A sad end to the project

On 1st of January 2012, this tank was moved from Berlin, Germany to UK. The move took around 48 hours and was successful, with a 100% survival rate of fish, plants and equipment. Unfortunately, I have since not had enough time to dedicate to appropriate research for the new posts, so the blog was put on hold.

Last month, this project met a rather abrupt and an unexpected end: I was away from a couple of weeks in the US, and during that time, without my knowledge, the filter was unplugged. On my return, I found no sign of vertebrate life in the tank. This has happened even though the people who were in the house while I was away knew the importance of a running filter.

You can view all the posts relating to this aquarium in the 60 litre aquarium category. The posts of most interest to beginners are the following:

The three items that are highlighted are the ones that I have referred others to most often, as they are usually the most misunderstood and clouded in myth.

This is the last tank shot of the aquarium:

Before trimming

Of course, this is not the end for the tank and I will soon be setting it up again. I do not have much preference for set-up, other than it be a biotope, so I welcome all suggestions in the comments! Anything from a detailed set-up to a species that the rest of the tank should be created around would be considered.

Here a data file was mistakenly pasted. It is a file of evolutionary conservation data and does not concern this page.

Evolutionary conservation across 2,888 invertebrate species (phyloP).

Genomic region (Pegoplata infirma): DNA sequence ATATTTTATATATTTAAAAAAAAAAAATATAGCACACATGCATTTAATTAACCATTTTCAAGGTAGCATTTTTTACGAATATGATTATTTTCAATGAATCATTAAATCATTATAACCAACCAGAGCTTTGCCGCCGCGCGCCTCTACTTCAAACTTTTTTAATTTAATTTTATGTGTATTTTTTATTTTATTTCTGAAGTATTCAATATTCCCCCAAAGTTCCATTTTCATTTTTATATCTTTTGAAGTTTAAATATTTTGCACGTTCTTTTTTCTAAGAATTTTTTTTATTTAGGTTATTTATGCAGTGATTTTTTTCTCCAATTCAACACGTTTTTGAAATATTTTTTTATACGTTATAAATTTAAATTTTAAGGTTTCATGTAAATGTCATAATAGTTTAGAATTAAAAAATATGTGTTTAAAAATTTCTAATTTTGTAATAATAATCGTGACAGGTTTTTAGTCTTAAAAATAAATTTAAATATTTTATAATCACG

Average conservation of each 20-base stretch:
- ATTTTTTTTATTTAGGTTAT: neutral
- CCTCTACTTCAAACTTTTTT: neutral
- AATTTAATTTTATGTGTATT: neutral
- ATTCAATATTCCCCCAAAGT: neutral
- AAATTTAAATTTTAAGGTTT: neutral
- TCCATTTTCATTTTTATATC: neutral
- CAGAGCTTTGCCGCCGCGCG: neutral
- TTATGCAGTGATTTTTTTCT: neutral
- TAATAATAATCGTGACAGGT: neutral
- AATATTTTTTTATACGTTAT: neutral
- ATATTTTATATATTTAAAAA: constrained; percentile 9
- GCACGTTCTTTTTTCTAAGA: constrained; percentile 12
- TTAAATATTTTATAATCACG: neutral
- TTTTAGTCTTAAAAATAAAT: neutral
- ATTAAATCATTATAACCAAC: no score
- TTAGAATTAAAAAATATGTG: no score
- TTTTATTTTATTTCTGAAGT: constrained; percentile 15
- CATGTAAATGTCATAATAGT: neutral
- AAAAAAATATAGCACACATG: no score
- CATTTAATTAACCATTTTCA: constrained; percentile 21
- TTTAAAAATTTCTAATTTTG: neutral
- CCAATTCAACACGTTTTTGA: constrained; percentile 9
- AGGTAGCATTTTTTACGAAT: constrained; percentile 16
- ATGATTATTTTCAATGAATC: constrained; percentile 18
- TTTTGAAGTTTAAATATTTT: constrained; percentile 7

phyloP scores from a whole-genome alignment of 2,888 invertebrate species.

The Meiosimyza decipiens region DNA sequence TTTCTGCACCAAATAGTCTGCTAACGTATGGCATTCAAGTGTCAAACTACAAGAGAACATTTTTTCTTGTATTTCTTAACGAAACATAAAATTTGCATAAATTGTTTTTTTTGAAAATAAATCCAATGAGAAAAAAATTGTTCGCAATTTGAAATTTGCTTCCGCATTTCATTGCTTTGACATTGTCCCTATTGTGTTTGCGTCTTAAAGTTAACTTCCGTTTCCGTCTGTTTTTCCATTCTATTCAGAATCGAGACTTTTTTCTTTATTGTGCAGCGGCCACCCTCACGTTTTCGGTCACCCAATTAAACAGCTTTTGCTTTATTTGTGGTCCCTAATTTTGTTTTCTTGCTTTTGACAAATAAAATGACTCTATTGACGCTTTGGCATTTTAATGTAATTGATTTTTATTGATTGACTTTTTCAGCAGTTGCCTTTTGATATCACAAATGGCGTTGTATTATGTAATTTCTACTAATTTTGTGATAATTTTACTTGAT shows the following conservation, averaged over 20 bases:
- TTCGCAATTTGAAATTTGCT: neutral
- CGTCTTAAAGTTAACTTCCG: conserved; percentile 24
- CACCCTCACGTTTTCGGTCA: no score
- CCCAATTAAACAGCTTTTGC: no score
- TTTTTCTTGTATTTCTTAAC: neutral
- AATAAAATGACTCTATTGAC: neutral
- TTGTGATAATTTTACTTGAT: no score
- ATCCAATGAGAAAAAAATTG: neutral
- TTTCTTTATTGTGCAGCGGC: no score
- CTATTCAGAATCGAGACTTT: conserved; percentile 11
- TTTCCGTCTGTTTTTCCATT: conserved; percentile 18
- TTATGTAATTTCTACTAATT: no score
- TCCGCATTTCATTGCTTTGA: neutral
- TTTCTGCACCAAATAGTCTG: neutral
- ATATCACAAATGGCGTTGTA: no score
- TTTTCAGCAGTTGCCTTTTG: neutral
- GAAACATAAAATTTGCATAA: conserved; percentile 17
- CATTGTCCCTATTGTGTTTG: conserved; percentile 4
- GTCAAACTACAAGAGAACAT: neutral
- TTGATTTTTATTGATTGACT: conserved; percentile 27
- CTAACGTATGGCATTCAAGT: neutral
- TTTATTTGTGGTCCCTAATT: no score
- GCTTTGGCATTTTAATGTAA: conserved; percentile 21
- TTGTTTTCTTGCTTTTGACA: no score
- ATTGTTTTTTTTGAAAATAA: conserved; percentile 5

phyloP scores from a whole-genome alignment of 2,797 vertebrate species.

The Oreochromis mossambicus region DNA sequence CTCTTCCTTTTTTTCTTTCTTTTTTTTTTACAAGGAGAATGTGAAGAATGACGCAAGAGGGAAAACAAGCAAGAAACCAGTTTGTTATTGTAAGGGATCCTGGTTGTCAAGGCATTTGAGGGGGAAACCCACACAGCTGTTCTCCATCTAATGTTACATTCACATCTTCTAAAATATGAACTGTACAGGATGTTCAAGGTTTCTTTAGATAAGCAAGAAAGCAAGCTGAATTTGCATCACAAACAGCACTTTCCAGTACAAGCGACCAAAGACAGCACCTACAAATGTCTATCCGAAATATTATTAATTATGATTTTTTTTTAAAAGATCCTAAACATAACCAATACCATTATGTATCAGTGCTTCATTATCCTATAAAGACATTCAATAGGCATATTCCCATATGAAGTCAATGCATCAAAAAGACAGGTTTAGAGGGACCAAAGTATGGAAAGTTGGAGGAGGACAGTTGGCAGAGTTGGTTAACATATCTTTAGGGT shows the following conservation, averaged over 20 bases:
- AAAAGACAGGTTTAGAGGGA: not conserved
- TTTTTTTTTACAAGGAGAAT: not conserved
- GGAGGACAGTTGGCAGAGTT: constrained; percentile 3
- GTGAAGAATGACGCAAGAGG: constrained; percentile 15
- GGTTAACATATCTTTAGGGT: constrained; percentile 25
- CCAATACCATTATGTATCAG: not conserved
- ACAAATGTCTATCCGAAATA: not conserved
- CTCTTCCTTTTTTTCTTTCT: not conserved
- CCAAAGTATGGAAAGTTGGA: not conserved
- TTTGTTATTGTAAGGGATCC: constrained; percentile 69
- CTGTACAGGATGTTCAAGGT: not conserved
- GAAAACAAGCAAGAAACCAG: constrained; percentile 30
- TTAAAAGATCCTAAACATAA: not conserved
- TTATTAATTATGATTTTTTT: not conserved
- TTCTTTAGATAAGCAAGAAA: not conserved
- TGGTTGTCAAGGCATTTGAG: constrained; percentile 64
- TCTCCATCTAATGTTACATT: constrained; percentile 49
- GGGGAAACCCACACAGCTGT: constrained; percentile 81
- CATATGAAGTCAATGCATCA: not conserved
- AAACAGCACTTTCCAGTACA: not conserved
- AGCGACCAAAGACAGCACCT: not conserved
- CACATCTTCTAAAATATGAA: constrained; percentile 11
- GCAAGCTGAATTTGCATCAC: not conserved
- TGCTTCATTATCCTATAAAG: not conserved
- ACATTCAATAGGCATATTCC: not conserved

Next time, I plan to explain how to seed a filter from an existing tank, and whatever else is requested. In the mean time, I am using it to grow plants that fund my hobby.

Danios settling in

Danios are in

It has been almost a week since the Danios were added, they have settled in well and are relatively bold, but do not seem to appreciate when someone walks quickly across the room (as is expected). They certainly seem to enjoy the piece of wood, spending much of their time swimming through the holes in the base and around the stems, but do come right to the front of the glass when they notice me looking at them. The females are receiving plenty of attention from the males and one is looking considerably more plump now, so they may spawn soon.

The fish found the flow of the filter to be disturbing, so I have attempted to slow it down by wrapping filter wool around the rough sponge and placing more still between the sponge and the bio media. It seems to have helped slightly, but not enough, so I am still thinking about how to slow it down further. The stand building project has come to a bit of a stand still as I am quite lazy, but this has given me an incentive to get it going again because the external filter has a 300 lph rating compared to the 700 lph that came with the aquarium.

The fish are feeding well on frozen Daphnia and Artemia, with a supplement of high-protein granules and generic flakes. The 10 fish eat only tiny amounts, so even the smallest tub of fish food will last for years at this rate. Given that most fish food goes off in a matter of 1-6 months, it makes sense to separate it into smaller containers, freezing or chilling the majority of it until it is needed.

There have not really been any major signs of algae, I am still cleaning off mild signs of diatoms from the glass every couple of weeks, but that is it. Most of the plants are doing well, and I plan to split up one or two of the Cryptocoryne parva bunches into individual plants over the next week.